12/15/2010 11:30 am ET Updated May 25, 2011

The Political Cartoonist Who Introduced Santa

The "most powerful and influential political cartoonist that America has ever known" is the way historians Eric Foner and John A. Garraty describe Thomas Nast (1840-1902). His political commentary was influential in his day, but Nast also lives on because he created iconic drawings that are still with us today -- including Santa Claus.

In the mid-nineteenth century when Thomas Nast became well-known, the political cartoon had already been a popular feature as social commentary in American newspapers. Ben Franklin's newspaper, the Pennsylvania Gazette, ran political cartoons as early as the 1750s. By the 1850s, the process of printing papers was become more efficient. With the increase in papers that were published, competition soon ramped up on whose paper provided the most intriguing illustrations.

Commercial photography was coming into its own at this time, but newspapers could not yet reproduce photographs. Newspaper illustrators either drew what they envisioned should go with a story, or sometimes they were given a photograph and they copied the scene. (Mathew Brady's photographer fanned out across battlefields to capture photographs of the Civil War, but all those images had to be turned into illustrations to appear in print.) For reproduction purposes, the illustrations had to be created as woodblock engravings.

Thomas Nast began drawing for Frank Leslie's Illustrated Newspaper while still in his teens. Three years later he was hired by Harper's Weekly and spent the bulk of his career there.

Creating Santa Claus
The image of Santa was actually created rather early in Nast's career. Before Nast, Saint Nicholas was usually depicted as a tall, thin man. The story goes that in 1863 Nast's wife read him Clement Clark Moore's 1822 poem, "A Visit from Saint Nicholas." Based on Moore's description, Nast created the image of the "round jolly old elf" we think of today. (By 1931 Santa was further refined by an artist who specialized in advertising for the Coca-Cola Company. Haddon Sundblum always depicted Santa in a red suit with a black belt and white-fur trim, black boots, and a soft, red cap.)

Influential Commentary

After the Civil War, Nast continued to draw political commentary, and his depictions of the Reconstruction era and the characters involved left little room for misunderstanding. He showed the plight of the freedmen during Reconstruction, the negatives of Andrew Johnson and the Democrats, the menace of the Ku Klux Klan, and the perils of the Tweed Ring. Many credit his anti-Tweed cartoons with heightening public anger to the point that it led to the end to Tweed dominance of the political scene.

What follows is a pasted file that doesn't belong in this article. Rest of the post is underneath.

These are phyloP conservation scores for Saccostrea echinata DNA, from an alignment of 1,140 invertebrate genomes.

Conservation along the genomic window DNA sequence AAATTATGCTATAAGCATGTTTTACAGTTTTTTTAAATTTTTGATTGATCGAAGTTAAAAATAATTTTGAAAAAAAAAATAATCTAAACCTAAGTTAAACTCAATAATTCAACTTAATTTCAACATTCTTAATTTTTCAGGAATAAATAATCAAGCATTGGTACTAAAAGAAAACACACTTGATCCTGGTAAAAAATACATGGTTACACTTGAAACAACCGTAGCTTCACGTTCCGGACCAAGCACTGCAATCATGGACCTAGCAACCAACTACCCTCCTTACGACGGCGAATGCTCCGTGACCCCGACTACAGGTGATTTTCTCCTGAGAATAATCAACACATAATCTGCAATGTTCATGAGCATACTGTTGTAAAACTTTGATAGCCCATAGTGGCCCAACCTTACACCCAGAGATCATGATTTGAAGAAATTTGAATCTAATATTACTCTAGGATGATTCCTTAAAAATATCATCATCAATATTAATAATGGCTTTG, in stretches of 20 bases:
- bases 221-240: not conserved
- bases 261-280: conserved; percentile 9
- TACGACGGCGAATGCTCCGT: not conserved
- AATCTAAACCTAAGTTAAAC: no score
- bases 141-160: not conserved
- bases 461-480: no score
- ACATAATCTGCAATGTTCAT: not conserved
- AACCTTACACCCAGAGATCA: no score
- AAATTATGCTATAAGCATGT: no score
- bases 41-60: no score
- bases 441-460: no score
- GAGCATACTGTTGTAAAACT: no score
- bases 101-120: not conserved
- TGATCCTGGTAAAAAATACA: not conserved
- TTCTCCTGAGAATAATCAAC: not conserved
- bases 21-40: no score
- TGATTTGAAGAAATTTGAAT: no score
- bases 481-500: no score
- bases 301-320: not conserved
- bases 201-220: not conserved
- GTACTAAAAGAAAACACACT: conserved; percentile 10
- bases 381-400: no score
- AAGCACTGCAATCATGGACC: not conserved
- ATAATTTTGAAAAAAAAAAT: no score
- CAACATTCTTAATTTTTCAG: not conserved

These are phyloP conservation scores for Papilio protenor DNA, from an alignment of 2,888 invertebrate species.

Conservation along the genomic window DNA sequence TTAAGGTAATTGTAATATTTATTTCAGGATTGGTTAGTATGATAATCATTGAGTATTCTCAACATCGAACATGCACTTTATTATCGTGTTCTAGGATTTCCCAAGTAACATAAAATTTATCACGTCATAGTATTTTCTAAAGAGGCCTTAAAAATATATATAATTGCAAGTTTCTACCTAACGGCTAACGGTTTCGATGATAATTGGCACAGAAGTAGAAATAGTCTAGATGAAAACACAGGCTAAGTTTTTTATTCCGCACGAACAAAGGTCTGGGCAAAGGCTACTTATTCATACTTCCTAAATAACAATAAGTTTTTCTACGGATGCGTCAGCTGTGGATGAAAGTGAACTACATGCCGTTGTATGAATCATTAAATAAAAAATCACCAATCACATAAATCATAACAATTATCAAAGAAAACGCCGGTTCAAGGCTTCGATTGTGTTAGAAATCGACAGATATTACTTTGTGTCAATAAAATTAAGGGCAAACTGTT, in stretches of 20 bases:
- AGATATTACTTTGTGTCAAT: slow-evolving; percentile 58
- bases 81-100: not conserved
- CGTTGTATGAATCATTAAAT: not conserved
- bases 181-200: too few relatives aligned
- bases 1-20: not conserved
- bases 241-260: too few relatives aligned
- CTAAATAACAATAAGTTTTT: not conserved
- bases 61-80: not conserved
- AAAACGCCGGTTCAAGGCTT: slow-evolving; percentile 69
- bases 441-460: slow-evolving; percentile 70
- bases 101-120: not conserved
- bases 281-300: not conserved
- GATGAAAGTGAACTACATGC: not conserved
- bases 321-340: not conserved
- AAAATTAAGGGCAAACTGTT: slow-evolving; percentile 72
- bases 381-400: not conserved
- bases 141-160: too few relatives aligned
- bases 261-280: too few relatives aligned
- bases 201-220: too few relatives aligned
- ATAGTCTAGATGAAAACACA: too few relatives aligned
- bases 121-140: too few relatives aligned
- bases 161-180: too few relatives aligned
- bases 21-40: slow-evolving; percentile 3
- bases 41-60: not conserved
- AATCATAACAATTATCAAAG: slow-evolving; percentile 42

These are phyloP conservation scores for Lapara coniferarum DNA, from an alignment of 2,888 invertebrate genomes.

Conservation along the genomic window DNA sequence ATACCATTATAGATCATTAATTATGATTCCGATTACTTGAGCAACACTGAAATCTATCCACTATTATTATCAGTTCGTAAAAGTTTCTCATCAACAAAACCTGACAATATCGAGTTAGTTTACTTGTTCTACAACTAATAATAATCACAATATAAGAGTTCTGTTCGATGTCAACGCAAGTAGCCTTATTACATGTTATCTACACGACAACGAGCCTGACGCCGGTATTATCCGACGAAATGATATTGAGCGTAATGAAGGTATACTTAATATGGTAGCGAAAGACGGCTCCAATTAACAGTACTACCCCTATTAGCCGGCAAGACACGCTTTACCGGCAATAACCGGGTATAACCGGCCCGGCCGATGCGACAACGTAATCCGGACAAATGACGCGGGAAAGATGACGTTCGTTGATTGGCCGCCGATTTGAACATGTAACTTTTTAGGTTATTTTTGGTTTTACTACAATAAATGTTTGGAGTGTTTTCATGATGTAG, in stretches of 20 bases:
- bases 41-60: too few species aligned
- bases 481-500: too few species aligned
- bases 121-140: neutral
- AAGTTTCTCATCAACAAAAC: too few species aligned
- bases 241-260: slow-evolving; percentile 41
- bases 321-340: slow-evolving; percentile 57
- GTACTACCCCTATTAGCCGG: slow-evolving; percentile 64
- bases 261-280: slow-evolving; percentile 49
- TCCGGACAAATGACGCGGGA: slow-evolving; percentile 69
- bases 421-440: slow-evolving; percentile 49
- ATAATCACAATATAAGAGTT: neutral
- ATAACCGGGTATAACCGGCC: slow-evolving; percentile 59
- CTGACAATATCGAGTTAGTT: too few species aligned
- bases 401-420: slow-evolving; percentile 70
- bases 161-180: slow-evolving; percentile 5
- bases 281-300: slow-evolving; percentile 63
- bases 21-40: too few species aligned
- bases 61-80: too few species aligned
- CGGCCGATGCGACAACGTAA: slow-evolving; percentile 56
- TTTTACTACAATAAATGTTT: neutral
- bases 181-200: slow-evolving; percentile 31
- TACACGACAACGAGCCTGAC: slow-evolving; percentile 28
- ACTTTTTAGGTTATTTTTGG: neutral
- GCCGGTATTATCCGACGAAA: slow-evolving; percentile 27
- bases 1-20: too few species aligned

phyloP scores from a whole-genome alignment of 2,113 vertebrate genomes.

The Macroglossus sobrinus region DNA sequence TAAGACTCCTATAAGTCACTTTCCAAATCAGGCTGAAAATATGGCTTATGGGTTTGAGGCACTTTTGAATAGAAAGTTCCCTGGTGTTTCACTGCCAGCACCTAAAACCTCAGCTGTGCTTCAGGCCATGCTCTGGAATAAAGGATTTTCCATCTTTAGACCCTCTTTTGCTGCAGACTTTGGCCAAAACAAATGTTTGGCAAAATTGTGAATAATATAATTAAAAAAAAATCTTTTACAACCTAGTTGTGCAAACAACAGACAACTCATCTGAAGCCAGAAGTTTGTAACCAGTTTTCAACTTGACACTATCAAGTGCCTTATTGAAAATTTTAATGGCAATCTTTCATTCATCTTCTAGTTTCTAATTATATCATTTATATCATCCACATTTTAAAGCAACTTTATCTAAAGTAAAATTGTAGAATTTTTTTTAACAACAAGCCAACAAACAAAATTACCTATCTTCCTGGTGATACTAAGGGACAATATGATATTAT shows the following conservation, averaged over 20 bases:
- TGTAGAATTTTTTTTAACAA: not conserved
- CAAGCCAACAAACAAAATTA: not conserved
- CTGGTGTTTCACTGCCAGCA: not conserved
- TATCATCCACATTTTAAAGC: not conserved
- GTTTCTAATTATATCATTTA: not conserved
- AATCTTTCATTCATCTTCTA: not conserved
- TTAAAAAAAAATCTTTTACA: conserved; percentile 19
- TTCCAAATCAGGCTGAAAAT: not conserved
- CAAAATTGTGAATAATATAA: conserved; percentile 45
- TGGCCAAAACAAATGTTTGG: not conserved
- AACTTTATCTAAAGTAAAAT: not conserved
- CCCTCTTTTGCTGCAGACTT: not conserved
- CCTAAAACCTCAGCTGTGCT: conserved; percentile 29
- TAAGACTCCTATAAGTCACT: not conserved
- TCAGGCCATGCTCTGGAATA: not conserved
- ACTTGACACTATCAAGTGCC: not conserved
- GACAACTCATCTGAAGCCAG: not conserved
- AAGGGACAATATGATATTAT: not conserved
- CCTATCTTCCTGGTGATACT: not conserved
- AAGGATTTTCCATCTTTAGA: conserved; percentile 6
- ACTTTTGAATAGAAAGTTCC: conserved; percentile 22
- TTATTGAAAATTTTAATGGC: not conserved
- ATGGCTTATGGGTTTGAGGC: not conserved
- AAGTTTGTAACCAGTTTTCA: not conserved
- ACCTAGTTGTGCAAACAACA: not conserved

But perhaps the most stunning story about Nast's drawings of Tweed was the recognition factor. In a day when we regularly see still and video images of newsmakers from around the world, people in the nineteenth century did not have access to clear images of those in the news. Boss Tweed knew that anger toward him was growing, and he fled to Spain, but the police in Spain found Nast's caricature of Boss Tweed to be accurate enough that Tweed was identified and arrested in 1876.

Leaving Harper's Weekly
Nast's final illustration for Harper's Weekly was a Christmas illustration that appeared in December of 1886. Though Nast published a book of Christmas drawings in 1890 and took over a floundering magazine in 1892 and tried publishing Nast's Weekly, he lost his platform when he left Harper's Weekly and Harper's Weekly lost its political bite.

Nast maintained friendships with Ulysses Grant, Mark Twain, and other notable Americans, and in 1902 Theodore Roosevelt appointed him to serve as U.S. Consul General in Ecuador. He was in South America during a very bad outbreak of yellow fever. Nast remained on the job to help Americans get out of the area, but he himself contracted yellow fever during that period, and he died from the disease at the age of 62.

In addition to Santa Claus, Nast created other iconic images that live on today: the Republican elephant, the Democratic donkey, the Tammany tiger, and the workingman with his cap and dinner pail.

For information on another terrific political cartoonist, read "Political Cartoons -- Surprisingly Timeless" about Denys Wortman, whose work is currently on display at the Museum of the City of New York.

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